standing-upThis is my set-up for drawing on the balcony. The  drawings featured are the first in a new series that explores the abstract nature of the natural environment. Top: “Flecker Gardens Abstract”, Bottom: “Daintree Reflection”. My third work “Floating, Flecker Gardens” is currently on my easel. All 3 drawings are 40 x 60 cms and I’m using my own reference material.

Do you create your art sitting down or standing up? Maybe you prefer a combination of both.

It has been almost 4 months since my wife, Val and I moved from cool temperate Tasmania to warm tropical Far North Queensland. It has been a huge change for us in many ways, emotionally, socially and physically.

Back in Tasmania, I spent most of my days in my studio at my drawing table and I’d occasionally stand and draw using an easel. Now in Cairns, I have for the past few weeks migrated from my studio to our apartment balcony to not only escape the heat, but to take advantage of the excellent natural light and extra space. I’m now standing to draw using my Luminance coloured pencils, rather than sitting as was the custom in my studio.

There are advantages and disadvantages to standing and sitting while drawing or painting, most being physical. It’s not good for one’s back to be seated for too long, especially if one is leaning over a table. My drawing table is adjustable, which allows me to choose the angle I wish to draw from. Standing for too long can be hard on one’s feet. Which is best?

Before I answer that question let us consider the type of art that you do. Most painters prefer an easel as they can move back and forth with ease and check their work from a variety of distances. Many artists who draw prefer a table as it gives them more control over their work. The danger here is that one has to get up and step away to view the work to see how it’s progressing. Then there’s the issue of light; should it be artificial or natural? Do you like the physical freedom of standing and moving about especially if you work in an ‘energetic’ manner. It’s hard to be ‘physical’ when one is seated in front of a table!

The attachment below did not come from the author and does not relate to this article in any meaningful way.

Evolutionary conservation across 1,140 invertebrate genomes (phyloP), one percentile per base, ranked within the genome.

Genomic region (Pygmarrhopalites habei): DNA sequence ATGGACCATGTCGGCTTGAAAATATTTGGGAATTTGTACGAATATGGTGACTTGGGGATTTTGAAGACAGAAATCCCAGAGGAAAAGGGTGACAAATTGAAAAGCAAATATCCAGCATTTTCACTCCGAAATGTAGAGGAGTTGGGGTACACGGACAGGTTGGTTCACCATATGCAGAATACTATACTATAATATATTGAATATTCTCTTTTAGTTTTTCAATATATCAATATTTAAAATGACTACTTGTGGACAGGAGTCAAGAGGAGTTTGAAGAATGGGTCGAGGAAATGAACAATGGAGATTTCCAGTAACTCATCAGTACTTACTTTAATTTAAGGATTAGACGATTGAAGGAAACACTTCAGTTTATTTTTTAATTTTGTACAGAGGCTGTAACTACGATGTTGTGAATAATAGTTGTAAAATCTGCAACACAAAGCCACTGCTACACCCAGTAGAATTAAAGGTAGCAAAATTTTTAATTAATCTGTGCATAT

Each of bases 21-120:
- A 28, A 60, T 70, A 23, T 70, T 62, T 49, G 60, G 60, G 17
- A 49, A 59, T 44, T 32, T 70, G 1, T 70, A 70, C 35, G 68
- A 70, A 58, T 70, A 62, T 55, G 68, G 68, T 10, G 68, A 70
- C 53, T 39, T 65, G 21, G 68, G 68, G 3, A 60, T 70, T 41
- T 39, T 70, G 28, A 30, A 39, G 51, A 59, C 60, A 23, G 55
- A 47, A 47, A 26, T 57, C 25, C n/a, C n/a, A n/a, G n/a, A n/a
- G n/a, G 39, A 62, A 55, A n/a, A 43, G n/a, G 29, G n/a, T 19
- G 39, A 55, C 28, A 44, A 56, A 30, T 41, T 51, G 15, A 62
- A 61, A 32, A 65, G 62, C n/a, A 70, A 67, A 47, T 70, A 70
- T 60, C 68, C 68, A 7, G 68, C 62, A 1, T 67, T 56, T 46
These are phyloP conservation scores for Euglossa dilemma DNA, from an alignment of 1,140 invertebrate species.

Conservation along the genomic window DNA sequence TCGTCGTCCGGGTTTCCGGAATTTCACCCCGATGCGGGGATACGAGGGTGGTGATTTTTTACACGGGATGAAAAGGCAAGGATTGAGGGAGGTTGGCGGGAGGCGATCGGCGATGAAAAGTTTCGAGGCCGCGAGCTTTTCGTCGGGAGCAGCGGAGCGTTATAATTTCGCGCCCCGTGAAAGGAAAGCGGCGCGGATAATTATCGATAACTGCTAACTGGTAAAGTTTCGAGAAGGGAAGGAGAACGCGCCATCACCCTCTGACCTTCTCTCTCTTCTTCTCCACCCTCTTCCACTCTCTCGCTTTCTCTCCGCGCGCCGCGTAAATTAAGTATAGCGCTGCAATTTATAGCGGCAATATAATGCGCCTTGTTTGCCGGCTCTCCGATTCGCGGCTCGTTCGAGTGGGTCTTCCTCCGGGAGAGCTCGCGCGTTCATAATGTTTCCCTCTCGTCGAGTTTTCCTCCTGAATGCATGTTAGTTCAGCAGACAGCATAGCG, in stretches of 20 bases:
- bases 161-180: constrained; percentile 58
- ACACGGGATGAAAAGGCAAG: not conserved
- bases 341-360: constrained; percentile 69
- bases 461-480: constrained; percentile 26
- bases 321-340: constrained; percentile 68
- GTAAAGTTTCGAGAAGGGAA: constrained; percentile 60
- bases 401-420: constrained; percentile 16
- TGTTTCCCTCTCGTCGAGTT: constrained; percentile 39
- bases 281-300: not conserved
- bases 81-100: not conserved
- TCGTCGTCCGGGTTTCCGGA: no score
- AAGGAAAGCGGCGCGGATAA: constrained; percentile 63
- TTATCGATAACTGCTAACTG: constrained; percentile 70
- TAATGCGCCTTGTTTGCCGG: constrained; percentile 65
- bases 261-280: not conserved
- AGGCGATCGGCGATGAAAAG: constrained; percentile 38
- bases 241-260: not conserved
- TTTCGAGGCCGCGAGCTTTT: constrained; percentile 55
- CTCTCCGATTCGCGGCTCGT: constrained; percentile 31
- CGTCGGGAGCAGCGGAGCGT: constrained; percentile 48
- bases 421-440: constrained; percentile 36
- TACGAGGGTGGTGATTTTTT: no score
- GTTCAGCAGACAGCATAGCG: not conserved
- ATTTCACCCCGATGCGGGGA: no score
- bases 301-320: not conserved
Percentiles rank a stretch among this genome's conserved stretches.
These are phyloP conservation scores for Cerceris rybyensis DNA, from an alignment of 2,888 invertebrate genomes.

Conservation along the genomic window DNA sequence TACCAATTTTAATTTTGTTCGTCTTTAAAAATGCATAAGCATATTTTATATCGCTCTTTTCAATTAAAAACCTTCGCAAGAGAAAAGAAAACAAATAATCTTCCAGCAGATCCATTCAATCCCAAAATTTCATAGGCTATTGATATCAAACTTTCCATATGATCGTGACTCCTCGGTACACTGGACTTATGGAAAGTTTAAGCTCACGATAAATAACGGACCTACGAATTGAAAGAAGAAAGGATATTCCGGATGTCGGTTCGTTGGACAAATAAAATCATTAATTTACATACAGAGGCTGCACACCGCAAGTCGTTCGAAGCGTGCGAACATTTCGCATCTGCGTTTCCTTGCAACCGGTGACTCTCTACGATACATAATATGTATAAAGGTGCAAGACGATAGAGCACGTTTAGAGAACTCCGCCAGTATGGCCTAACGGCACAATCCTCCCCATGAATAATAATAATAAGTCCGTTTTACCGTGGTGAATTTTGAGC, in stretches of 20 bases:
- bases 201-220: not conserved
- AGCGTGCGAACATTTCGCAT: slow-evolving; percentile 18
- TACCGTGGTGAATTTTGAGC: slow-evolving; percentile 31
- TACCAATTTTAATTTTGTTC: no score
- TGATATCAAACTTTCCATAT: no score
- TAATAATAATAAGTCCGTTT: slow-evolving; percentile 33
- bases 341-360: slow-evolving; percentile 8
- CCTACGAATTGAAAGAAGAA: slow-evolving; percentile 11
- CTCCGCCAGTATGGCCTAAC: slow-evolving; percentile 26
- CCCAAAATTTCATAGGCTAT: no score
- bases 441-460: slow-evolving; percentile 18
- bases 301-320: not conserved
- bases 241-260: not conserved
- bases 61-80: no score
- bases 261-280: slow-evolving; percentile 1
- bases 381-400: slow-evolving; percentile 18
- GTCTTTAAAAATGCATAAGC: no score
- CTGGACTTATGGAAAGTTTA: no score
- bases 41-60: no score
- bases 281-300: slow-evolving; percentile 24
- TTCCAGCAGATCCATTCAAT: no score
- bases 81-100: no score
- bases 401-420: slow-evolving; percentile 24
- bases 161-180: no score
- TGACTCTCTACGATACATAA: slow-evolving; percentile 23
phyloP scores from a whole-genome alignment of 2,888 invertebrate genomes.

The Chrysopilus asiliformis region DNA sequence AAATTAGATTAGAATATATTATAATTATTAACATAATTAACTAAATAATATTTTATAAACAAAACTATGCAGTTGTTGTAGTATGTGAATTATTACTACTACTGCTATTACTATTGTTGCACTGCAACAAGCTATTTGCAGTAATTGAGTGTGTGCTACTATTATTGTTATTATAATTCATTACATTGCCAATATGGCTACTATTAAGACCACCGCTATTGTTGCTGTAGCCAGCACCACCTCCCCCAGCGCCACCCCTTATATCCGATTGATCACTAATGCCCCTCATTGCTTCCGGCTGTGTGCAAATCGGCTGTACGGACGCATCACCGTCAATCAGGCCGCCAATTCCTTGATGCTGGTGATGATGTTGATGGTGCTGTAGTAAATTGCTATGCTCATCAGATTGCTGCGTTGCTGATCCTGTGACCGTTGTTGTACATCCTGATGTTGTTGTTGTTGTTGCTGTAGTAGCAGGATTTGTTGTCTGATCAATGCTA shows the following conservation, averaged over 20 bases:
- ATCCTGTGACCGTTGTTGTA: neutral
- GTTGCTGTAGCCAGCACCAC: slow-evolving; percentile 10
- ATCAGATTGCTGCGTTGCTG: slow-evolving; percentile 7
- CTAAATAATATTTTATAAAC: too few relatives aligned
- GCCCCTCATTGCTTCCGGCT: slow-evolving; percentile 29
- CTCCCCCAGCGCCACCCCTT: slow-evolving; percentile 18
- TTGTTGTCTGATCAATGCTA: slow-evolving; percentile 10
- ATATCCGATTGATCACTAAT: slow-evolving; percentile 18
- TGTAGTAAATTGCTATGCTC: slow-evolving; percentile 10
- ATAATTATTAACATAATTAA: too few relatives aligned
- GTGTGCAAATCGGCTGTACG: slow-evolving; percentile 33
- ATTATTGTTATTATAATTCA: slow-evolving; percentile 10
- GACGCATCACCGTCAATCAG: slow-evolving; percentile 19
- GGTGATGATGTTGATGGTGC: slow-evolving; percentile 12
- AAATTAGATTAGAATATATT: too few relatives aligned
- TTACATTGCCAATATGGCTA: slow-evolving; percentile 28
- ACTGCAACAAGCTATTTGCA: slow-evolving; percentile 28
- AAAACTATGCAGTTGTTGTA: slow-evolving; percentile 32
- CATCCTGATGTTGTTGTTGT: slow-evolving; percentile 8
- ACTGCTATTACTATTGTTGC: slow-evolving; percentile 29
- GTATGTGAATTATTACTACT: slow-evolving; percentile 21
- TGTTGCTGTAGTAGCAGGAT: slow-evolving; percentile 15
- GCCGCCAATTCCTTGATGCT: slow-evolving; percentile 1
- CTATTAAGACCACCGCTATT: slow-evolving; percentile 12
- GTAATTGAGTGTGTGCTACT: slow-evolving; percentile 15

I must admit that my various colours in my pencils are much easier to distinguish in natural light.

It’s very easy to lean on one’s work if you’re seated, not so easy when you’re standing at an easel.

I prefer to stand when I draw because it gives me greater control not only physically, but when it comes to making decisions, I can step back from my work and gauge its progress without any fuss. I am looking ‘at’ what I’m working on, rather than ’over’ it.

The answer to my question is after all quite simple; we all choose the way we like to work best. A good drawing table is an asset, so is a well-designed easel. Don’t work on a flat table. If you must, attach your work to a drawing board and sit back, far enough to rest your board at an angle on the table’s edge. If you want to stand and work at a table, a desk easel is very handy. Your back is important, don’t abuse it!


About artkleko

artist, art curator, art teacher, art judge, art critic
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  1. Edna says:

    Good to see that you have acclimatised Richard. It does take a while to get the creative focus on the immediate surroundings.
    I find that when I am concentrating the most I stand up, especially making ceramic pieces. When painting it depends on the size of the work. I prefer to sit down with a slanted work bench doing small paintings. Standing up at a large easel is the only way I can work on big pieces.

  2. Lynn says:

    Hi Richard. I like to vary how I paint. Sometimes I stand and sometimes I sit. However, I do complete each piece how I started. Either the sitting for the whole piece or standing for the whole piece. Otherwise may perspective change.
    Whichever way I choose I try to move around, take regular breaks etc.

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